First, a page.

As ad-hoc advocacy groups, we would like to thank the thousands of parents who have worked endlessly to hold our school districts accountable for following the science on reopening schools, and to push our decision-makers to consider the needs and interests of our children. Without the active involvement and engagement of parents, telling the story of this past year, we would not be at this pivotal point. Our bipartisan efforts are not done."

READ MORE: Virginia students struggling academically amid the pandemic, according to new data

Ayesha also spoke with Aaron Dworkin, the CEO of the National Summer Learning Association.

Dworkin said, while it’s true that kids aren’t going to make up 11 months of lost learning in the summer, maybe schools can combine academic learning with exposure to the outdoors to help students get ready for the fall.

"If we take the time to be intentional and plan, it could be great," said Dworkin. "It doesn’t have to be a last-second thing that we just scramble to put together. We can use it well and also summer is moving from the issue of a nice thing to have especially if you can afford it, to a need to have it, we want to maximize all our time with our children."

Ayesha also checked in with some school districts about their plans for not only re-opening but also about options for offering summer learning.

Spokeswoman Lucy Caldwell with Fairfax County Public Schools said in a statement:

"FCPS has been working hard on the plan to return students to in-person instruction. At the same time, we have been developing supports for students who need additional instruction and engagement this summer to prepare for their next grade level. As we begin to phase in students back to schools on February 16th, we will also be identifying those who will benefit most from summer support. Importantly, we are continuing to implement crucial social-emotional support structures to provide assistance. Many may be feeling disconnected, and it is imperative that we help all of our students and staff re-engage and re-connect as they come together. We have confidence and hope in our FCPS community and that together, we will succeed in meeting the challenges in the remaining months of the 20-21 school year. While there will be associated costs to the extended summer learning, we understand that these resources are essential to accommodate our students and staff during this unique and challenging transition period. In our extensive planning, we have budgeted up to 30 million dollars so far to aid our summer learning programming and we know there will be continued demand.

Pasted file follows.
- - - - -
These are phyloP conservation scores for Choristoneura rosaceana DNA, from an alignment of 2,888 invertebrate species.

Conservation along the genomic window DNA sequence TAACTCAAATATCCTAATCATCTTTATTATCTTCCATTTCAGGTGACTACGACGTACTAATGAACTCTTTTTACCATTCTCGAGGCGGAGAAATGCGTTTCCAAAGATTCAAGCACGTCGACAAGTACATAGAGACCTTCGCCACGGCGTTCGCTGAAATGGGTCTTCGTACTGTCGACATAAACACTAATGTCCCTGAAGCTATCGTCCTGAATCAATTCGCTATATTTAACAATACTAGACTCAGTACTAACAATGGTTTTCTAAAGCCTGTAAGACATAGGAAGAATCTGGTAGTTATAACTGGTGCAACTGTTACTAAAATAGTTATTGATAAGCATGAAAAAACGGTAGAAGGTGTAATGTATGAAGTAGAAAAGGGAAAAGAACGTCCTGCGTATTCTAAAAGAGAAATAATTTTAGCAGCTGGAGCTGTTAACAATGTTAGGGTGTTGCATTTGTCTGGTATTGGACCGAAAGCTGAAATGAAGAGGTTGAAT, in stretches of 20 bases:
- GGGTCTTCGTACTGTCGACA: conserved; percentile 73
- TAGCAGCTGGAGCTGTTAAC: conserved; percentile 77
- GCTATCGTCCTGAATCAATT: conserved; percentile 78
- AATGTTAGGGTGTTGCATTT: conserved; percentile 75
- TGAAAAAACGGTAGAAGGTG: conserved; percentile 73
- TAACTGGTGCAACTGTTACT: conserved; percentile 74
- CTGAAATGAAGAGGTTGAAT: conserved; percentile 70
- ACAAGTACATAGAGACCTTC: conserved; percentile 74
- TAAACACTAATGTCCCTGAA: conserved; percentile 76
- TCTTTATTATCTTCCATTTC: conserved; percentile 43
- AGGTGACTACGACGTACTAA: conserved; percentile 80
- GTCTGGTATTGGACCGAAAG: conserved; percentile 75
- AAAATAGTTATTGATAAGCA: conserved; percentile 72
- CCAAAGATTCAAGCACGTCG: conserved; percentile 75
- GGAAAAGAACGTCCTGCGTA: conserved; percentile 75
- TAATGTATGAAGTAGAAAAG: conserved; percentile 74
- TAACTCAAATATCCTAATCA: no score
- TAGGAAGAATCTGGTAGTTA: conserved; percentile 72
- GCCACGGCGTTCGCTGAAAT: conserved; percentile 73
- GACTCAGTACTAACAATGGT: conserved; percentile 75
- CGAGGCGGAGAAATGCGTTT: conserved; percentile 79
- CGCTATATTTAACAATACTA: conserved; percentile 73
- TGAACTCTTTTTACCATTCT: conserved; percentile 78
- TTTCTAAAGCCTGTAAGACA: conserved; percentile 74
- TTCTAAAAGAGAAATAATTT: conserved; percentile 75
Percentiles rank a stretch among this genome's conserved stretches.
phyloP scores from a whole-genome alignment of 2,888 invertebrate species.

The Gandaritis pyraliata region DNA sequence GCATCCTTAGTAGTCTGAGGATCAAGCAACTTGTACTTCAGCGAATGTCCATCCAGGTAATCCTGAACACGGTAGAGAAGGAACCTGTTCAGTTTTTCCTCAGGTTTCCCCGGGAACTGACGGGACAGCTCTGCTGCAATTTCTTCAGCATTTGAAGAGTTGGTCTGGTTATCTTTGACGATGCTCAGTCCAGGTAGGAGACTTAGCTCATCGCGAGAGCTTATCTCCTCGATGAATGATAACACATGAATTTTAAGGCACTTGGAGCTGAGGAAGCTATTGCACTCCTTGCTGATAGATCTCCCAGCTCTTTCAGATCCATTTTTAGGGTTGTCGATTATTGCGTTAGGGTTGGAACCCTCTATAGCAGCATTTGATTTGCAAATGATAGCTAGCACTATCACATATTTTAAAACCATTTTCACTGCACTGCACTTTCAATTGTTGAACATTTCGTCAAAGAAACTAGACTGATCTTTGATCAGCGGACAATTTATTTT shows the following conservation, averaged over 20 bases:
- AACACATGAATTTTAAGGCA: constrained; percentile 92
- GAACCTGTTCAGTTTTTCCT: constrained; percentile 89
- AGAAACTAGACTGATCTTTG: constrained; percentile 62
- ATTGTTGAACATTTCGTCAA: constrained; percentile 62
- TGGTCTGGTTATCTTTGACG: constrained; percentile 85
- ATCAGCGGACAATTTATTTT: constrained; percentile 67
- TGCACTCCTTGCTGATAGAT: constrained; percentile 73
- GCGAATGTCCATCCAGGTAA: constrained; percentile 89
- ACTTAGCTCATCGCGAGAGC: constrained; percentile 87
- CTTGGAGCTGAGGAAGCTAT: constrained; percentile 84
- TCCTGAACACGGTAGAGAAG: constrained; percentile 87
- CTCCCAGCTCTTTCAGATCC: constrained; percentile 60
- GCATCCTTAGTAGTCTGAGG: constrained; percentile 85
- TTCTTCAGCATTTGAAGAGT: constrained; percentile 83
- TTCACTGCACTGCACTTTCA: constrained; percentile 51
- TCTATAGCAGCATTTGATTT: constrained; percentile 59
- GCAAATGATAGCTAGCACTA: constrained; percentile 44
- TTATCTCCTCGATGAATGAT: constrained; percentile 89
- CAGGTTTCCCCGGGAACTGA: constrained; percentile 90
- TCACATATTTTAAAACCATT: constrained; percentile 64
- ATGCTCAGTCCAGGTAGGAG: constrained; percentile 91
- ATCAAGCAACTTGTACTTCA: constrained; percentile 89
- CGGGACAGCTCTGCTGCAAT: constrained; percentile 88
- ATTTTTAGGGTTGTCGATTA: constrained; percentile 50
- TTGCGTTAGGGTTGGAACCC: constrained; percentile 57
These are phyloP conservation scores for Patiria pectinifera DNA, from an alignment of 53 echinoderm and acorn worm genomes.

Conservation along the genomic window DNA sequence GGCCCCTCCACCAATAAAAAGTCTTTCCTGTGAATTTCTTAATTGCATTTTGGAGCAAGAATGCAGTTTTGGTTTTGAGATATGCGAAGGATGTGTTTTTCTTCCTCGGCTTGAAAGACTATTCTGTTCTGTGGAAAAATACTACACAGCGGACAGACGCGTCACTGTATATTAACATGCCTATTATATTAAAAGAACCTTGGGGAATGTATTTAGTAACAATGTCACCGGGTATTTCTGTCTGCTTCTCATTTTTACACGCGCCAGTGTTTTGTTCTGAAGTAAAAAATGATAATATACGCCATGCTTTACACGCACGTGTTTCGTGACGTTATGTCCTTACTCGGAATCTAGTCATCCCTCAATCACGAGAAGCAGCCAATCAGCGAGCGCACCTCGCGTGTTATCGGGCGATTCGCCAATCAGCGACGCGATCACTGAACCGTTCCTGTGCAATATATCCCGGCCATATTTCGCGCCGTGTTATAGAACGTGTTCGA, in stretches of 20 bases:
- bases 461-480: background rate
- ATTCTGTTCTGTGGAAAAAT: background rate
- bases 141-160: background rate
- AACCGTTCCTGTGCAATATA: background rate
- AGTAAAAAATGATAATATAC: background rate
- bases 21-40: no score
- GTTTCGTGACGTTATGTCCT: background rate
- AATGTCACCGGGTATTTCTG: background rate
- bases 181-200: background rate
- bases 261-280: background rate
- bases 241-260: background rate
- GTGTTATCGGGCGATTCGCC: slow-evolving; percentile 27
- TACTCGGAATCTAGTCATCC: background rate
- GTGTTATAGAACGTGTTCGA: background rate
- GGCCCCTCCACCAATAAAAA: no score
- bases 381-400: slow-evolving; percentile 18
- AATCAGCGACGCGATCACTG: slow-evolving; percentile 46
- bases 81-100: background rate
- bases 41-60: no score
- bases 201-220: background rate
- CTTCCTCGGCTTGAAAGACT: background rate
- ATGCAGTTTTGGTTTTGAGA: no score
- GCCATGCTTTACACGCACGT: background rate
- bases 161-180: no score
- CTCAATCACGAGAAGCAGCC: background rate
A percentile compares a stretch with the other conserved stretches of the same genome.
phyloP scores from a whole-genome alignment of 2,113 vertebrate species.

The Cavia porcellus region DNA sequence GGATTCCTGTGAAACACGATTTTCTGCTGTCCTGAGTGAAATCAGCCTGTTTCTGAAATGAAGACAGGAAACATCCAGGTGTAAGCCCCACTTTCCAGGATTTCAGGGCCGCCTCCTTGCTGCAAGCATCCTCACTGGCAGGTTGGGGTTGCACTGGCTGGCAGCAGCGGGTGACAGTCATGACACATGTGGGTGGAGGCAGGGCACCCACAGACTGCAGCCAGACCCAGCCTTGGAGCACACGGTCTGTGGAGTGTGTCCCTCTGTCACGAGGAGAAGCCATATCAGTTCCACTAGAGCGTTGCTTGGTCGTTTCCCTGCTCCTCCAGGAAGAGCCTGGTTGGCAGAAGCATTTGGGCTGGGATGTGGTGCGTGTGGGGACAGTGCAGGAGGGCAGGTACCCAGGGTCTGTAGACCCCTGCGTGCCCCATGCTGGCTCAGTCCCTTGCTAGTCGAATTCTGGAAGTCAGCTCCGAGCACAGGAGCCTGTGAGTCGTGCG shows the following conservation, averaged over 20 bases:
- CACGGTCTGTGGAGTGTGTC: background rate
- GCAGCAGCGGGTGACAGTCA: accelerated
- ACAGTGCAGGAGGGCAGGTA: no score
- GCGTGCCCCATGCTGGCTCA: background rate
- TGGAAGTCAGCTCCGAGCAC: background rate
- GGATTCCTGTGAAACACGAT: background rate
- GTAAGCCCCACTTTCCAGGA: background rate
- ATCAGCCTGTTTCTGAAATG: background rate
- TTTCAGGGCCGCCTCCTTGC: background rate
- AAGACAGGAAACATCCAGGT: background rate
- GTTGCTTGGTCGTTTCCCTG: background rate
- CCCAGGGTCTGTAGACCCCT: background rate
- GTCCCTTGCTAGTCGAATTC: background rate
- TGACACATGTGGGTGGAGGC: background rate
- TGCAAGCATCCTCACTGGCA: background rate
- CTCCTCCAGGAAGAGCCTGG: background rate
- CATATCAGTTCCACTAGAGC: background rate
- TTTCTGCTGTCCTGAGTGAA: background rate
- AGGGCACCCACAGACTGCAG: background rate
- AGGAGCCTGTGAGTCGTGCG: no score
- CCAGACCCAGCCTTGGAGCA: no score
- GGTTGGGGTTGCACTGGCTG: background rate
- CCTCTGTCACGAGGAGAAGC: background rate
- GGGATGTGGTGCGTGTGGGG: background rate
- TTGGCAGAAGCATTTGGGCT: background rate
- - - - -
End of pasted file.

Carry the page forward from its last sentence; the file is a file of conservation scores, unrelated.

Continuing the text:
We can all agree with Governor Northam as he states "children learn better in the classroom and that’s where they need to be."  It’s been a long road to get here but our FCPS community is resilient, and they’ve proven it time and time again."

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In a statement from Arlington Public Schools we were told:

"APS provides summer school options for students every summer. We have been planning summer school and typically announce registration/course offerings in March.

At last night’s School Board meeting, I (Superintendent Francisco Durán) provided updates on the work that has been underway with principals and staff to prepare for student returns in March, in anticipation of announcing those dates at the next School Board meeting. Given Governor Northam’s press conference this morning, I will announce the dates in my Return-to-School Update this coming Tuesday. Our timeline aligns with the Governor’s guidance."